Competitive analysis should be an integral part of every business’ strategy. Earlier this year, we conducted a survey and published the 2018 State of Market Intelligence Report to uncover how businesses are analyzing their competitive landscape. It was encouraging to find that 82% of people are tracking their own company alongside their competitors. This may seem like a high percentage, but truthfully, the number should be 100% - every company should be tracking themselves alongside their competition. Let’s take a look at the value tracking yourself can bring to your competitive strategy.
Product Marketing is a function so interconnected with multiple departments that, from company to company, it can even report into different teams altogether. Product Marketing - as its name indicates - is closely connected with both the Product and Marketing organizations. Factors like industry, company culture, and the specific leaders in the organization can play a role in where and how the team is structured. Where is the right fit and why? I turned to Marketing, Product, and C-level executives to get their take.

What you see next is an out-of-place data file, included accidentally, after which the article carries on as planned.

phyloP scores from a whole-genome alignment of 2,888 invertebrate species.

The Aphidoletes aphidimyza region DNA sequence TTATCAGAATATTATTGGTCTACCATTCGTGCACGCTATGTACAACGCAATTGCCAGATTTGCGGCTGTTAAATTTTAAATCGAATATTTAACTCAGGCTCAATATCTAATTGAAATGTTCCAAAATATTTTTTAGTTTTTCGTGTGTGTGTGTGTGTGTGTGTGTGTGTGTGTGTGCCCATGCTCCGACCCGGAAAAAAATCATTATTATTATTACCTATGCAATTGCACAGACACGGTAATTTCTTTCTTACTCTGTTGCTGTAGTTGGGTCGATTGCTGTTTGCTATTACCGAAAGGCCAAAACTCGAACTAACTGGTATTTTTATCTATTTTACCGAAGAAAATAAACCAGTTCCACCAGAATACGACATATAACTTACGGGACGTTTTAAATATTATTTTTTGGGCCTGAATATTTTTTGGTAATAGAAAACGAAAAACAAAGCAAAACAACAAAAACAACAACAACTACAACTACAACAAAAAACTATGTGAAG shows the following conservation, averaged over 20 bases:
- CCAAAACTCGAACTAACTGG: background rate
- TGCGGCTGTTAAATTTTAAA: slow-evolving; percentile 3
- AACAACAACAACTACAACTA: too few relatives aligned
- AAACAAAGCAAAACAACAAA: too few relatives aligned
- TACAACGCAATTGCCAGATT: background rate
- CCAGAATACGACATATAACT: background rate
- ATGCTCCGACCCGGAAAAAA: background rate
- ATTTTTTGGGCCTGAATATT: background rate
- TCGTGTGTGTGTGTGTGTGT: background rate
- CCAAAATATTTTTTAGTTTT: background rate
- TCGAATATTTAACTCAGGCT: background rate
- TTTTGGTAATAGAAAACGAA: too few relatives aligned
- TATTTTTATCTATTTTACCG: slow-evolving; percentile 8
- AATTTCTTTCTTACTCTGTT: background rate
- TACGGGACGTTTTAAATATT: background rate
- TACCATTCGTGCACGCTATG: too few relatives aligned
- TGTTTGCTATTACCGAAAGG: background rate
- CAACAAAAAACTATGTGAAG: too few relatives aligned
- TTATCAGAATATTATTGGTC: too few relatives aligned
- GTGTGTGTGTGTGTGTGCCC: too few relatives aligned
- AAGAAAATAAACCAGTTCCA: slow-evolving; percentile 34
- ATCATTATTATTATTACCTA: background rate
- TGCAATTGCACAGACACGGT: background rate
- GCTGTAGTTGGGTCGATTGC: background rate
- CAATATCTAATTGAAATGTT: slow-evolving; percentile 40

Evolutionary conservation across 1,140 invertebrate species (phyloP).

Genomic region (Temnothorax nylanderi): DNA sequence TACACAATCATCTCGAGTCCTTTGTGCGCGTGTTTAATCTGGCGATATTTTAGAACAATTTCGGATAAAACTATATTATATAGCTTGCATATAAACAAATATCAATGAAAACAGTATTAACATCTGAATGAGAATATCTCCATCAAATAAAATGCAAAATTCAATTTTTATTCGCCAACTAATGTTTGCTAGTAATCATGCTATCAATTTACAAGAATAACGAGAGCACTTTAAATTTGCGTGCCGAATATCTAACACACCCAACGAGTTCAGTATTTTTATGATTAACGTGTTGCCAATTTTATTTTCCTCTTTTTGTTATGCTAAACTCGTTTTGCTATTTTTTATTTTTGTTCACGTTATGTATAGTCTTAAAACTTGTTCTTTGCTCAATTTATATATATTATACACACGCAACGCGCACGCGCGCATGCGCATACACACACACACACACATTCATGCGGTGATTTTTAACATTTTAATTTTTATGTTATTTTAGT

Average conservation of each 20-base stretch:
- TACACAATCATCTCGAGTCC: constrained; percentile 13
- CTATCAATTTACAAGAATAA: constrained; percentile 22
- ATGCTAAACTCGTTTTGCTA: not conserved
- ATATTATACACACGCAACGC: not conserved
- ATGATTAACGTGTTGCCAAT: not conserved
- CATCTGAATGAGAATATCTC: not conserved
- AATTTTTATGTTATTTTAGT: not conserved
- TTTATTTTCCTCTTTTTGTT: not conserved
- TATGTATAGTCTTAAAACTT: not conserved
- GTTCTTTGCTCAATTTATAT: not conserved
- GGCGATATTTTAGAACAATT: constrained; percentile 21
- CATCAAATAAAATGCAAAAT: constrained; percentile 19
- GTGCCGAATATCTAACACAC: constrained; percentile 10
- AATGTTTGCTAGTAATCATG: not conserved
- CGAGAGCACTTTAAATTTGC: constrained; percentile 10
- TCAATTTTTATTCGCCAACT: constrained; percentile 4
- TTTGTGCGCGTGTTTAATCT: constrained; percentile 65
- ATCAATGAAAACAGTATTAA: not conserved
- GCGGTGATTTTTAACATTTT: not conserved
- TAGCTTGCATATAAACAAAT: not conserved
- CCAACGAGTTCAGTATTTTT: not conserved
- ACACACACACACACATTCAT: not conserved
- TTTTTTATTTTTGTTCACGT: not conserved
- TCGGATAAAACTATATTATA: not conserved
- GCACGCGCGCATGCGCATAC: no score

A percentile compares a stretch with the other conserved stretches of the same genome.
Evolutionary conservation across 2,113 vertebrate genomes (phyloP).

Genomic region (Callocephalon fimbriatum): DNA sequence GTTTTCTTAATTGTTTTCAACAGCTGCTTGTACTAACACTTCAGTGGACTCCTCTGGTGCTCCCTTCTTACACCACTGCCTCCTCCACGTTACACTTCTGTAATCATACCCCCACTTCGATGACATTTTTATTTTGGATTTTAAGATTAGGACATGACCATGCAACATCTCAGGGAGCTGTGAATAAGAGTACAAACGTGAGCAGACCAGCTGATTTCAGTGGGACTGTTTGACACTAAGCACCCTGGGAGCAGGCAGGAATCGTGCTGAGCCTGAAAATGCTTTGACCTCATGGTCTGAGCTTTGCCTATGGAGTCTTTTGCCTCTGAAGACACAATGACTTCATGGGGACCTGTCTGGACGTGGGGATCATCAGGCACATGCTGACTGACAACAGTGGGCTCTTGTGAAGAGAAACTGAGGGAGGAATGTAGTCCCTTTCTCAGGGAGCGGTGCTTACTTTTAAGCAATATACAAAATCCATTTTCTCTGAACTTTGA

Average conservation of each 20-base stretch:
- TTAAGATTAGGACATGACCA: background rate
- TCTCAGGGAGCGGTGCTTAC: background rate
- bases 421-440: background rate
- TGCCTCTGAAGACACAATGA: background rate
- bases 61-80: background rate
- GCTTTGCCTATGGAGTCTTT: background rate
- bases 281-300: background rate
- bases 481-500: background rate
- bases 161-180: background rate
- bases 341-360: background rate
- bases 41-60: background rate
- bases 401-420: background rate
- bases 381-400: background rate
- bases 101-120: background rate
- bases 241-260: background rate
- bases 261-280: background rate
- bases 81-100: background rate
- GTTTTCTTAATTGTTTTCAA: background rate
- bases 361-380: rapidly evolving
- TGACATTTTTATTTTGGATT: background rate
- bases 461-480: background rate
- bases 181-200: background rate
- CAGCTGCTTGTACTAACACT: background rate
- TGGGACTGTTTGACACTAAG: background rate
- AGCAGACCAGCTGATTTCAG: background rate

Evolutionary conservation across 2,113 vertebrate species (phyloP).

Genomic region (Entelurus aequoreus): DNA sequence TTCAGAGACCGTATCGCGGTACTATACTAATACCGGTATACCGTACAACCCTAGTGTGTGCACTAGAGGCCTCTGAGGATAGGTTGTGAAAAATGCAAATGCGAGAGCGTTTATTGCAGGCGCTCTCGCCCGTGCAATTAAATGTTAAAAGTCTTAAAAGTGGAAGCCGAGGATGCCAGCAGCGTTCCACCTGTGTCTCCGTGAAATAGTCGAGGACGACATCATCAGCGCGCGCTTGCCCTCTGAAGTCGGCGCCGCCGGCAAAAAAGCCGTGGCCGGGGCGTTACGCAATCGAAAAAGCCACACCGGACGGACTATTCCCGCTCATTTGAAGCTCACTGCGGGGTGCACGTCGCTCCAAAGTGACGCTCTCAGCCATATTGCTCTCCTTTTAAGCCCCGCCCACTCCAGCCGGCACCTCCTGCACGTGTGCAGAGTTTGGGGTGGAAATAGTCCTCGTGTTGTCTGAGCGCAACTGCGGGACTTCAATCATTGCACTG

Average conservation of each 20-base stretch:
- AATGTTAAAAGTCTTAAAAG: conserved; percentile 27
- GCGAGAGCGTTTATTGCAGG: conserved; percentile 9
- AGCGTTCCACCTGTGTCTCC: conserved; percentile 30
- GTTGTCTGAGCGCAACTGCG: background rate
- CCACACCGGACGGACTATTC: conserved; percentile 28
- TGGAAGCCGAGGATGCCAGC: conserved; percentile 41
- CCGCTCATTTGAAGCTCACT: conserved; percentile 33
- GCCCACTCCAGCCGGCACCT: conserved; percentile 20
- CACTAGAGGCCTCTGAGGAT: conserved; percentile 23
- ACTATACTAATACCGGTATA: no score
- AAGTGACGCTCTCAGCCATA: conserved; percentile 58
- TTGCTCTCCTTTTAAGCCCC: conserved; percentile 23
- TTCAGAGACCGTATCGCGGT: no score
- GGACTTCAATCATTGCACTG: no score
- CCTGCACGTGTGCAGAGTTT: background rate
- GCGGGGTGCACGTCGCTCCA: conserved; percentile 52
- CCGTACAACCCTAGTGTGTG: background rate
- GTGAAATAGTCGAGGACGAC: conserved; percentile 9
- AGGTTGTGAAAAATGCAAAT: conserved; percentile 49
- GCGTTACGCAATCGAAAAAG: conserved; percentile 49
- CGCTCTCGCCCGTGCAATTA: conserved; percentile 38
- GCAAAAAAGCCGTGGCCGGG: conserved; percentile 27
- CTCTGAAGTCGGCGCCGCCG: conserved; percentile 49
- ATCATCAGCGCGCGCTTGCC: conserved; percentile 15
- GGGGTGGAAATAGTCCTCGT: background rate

Companies can be plenty secretive about their sales numbers, product roadmaps, and go-to-market strategies, but frequently lay out these details in plain sight: in job descriptions. Last week, Amazon showed us exactly that: a now-deleted job posting revealed a new business line, “Whole Foods Pickup on Prime Now,” a grocery pickup option to complement their recently-launched Whole Foods delivery service. The job description, for a finance manager, noted the role would be responsible for building out “the Whole Foods delivery and pick-up service on the ultra-fast Prime Now app and enable our Prime customers to shop from a set of marquee third party retailers.”